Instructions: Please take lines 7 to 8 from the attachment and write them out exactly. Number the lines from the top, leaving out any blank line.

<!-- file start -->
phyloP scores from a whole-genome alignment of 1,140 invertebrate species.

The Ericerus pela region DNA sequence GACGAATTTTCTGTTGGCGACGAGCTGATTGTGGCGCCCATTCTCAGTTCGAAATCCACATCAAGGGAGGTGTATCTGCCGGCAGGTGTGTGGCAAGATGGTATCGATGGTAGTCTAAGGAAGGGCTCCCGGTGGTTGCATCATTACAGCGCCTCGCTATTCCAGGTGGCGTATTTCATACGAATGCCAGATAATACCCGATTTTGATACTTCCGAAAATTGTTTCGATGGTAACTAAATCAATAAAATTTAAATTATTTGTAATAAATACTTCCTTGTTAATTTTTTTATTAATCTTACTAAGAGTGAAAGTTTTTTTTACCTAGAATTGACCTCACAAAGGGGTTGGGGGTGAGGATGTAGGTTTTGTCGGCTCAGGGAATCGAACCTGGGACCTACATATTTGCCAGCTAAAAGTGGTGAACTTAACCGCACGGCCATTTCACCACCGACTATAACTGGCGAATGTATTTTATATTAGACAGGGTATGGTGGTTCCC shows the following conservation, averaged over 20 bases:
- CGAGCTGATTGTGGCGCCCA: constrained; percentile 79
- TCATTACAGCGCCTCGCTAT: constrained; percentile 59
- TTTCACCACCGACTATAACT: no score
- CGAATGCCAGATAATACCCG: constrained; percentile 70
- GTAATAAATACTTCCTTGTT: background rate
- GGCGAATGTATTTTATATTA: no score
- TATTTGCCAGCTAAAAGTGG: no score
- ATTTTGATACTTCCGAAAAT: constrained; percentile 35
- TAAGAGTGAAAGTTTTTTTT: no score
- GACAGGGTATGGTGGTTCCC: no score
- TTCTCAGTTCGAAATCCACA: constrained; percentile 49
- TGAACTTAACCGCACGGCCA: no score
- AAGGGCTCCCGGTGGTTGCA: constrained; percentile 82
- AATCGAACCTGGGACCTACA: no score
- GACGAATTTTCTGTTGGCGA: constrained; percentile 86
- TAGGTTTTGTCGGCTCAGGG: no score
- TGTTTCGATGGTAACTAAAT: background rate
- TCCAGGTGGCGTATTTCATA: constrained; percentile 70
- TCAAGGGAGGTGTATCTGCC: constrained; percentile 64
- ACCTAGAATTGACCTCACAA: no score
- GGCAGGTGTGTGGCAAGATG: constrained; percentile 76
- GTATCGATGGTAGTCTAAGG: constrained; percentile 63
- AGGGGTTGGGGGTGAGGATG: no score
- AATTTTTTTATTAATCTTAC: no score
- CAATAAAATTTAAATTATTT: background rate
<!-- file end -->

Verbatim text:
- GTAATAAATACTTCCTTGTT: background rate
- GGCGAATGTATTTTATATTA: no score